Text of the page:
Born May 28, 1948, in Independence Missouri, she received her B.A. in Spanish from the University of Missouri (1970), and both an M.A. and Ph.D in Spanish Literature from the University of Kentucky (1982).
After a brief teaching stint as an Assistant Professor of Spanish Literature at Kalamazoo College, Hittinger served for more than 35 years as a professor and scholar at The University of Tulsa. A devoted teacher and colleague, she was twice chair of the Department of Foreign Languages and Comparative Literature, and twice chair of the Department of Philosophy and Religion. Her courses included “New Testament as Literature,” “Old Testament as Literature,” “Paul and Early Christianity,” “Council of Nicea,” “Monasticism and Mystic Writing” and “The Sacred Feminine.” She was recognized as University Outstanding Teacher in 1986 and awarded the Excellence in Teaching Award by Henry Kendall College in 1992. Her care of the Rita and Will H. Bell Lecture and her advisory work for the Gilcrease Museum are only two examples of her service to the Tulsa community.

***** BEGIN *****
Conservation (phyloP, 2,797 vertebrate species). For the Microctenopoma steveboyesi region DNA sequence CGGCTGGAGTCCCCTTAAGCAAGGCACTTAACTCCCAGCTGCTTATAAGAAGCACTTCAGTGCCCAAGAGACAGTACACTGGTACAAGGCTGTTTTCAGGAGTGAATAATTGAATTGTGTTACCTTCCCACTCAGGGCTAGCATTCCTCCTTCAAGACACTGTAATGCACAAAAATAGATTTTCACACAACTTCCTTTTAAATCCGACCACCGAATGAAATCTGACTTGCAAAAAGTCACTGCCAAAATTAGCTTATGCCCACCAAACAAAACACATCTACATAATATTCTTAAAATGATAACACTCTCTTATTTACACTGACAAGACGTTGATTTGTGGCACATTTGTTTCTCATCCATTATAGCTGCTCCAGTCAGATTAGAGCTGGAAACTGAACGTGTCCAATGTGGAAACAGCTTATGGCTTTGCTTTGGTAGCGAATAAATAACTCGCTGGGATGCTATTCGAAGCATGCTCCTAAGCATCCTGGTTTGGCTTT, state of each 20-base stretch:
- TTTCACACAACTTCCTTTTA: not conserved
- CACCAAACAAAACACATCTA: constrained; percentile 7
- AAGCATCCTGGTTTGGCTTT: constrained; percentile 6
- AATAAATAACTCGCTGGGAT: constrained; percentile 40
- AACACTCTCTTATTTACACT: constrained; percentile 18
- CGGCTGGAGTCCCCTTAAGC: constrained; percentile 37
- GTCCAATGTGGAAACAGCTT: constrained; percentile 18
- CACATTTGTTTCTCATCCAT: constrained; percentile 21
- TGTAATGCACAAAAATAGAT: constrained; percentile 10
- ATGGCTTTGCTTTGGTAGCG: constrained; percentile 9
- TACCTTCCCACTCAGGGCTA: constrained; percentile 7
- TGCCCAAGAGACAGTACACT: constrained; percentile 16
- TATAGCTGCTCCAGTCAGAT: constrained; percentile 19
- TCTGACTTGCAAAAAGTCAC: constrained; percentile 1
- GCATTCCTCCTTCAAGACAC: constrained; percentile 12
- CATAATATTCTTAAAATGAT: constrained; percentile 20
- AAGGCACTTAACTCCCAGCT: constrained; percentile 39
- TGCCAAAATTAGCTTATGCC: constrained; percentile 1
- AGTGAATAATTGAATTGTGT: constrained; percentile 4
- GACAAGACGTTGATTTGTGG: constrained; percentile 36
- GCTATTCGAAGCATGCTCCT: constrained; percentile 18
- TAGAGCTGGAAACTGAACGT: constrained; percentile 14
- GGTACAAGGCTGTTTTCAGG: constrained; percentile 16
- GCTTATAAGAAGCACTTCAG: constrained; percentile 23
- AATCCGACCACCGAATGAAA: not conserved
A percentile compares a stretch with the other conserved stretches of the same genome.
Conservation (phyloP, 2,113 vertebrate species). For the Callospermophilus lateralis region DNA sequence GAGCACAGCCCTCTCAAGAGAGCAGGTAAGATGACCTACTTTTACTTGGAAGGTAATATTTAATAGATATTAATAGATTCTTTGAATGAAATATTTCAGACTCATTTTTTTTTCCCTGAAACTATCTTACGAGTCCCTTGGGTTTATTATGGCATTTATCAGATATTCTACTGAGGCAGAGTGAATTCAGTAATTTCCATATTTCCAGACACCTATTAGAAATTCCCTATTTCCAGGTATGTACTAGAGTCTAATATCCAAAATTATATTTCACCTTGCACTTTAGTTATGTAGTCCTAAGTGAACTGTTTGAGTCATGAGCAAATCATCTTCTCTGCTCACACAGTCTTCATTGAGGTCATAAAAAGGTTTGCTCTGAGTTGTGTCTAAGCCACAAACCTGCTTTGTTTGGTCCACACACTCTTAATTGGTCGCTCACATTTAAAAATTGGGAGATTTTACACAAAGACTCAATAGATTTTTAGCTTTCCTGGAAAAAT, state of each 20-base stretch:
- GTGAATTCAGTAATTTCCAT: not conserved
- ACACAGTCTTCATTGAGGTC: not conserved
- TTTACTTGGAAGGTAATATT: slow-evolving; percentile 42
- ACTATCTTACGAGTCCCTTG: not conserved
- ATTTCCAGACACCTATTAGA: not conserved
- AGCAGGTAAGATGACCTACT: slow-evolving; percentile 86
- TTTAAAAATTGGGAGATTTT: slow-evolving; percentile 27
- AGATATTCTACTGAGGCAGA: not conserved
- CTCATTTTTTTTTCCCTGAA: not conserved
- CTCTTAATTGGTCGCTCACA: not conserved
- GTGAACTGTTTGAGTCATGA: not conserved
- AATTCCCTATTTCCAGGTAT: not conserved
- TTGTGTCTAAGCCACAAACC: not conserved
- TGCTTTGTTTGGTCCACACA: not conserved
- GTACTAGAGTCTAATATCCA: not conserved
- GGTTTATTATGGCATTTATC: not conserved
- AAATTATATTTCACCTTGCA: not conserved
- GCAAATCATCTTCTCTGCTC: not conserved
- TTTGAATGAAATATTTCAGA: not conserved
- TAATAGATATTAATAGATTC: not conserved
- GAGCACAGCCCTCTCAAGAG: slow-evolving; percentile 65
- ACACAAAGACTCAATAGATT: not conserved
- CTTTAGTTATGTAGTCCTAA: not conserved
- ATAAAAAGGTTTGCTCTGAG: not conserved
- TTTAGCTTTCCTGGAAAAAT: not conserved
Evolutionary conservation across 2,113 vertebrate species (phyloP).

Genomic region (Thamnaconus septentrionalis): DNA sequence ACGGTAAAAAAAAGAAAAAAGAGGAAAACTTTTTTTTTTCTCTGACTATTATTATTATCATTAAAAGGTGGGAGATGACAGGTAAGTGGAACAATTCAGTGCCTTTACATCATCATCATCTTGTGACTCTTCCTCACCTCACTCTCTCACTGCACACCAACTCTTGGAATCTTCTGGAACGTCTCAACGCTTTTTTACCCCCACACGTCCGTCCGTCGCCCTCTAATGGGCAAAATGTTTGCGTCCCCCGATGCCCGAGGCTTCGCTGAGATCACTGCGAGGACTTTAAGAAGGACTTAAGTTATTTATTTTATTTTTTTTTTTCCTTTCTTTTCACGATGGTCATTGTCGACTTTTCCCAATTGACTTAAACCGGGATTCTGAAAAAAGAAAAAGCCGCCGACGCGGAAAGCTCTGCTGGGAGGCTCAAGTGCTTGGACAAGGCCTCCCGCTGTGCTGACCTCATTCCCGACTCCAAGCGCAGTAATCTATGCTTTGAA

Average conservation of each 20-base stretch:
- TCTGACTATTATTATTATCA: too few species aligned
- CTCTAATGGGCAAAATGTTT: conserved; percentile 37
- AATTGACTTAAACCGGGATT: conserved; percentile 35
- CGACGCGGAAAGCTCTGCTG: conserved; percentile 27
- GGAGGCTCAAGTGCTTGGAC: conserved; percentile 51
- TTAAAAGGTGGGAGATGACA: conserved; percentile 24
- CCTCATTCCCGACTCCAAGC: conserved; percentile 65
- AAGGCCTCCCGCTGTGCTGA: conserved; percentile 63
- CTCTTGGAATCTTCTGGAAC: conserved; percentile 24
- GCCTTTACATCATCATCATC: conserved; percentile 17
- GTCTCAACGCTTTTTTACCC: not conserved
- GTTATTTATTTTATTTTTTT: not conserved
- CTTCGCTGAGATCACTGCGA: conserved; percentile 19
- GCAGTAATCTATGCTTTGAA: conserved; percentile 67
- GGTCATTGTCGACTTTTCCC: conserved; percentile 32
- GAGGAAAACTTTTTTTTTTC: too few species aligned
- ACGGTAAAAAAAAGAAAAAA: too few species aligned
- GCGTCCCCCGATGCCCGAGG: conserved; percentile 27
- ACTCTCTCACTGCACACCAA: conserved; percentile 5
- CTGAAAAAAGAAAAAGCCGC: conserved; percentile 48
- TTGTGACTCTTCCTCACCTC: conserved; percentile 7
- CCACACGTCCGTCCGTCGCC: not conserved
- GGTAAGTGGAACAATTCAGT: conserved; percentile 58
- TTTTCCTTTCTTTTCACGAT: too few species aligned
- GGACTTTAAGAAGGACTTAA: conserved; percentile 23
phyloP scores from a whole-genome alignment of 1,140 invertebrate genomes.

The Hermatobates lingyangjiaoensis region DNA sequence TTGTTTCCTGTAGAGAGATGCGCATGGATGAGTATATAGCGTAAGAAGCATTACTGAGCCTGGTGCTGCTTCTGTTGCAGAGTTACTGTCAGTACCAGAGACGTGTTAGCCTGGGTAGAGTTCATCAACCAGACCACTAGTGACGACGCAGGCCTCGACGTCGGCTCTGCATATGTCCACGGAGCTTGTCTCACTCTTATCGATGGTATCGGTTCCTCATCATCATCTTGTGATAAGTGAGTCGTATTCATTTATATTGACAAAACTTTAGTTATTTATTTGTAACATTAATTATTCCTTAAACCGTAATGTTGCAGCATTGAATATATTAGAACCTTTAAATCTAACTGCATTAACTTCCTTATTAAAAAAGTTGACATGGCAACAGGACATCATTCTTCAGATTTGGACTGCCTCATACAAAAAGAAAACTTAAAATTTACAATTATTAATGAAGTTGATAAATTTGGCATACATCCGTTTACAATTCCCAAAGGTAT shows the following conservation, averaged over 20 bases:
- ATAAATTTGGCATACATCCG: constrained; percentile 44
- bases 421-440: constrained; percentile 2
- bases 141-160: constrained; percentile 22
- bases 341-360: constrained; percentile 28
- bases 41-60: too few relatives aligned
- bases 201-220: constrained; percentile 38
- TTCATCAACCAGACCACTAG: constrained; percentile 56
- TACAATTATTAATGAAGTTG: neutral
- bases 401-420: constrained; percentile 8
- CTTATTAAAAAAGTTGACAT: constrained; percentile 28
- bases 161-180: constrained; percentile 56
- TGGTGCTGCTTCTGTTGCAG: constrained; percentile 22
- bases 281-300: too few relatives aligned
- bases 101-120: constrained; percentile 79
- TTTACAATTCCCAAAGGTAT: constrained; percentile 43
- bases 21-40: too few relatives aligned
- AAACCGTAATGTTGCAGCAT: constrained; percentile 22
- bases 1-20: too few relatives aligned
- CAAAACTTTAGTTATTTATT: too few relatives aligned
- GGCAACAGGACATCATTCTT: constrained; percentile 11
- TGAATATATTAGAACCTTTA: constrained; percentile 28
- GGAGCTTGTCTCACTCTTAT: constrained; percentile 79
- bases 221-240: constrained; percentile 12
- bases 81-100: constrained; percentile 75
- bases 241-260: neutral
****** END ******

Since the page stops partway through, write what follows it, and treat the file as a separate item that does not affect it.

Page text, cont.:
For her moral and professional integrity, she was loved and respected by two generations of colleagues and students. Upon her retirement in 2017, she became Professor Emerita of TU.
Hittinger enjoyed an international reputation for her work in Carmelite Studies, particularly for her translations of John of the Cross, The Living Flame of Love (1995), and for her groundbreaking book Elijah Prophet of Carmel (2003). Her research was supported by the National Government of Spain, the Ford Foundation, and Fordham University.
She leaves behind her beloved husband Francis Russell Hittinger III, who is the William K. Warren Professor of Catholic Studies at The University of Tulsa.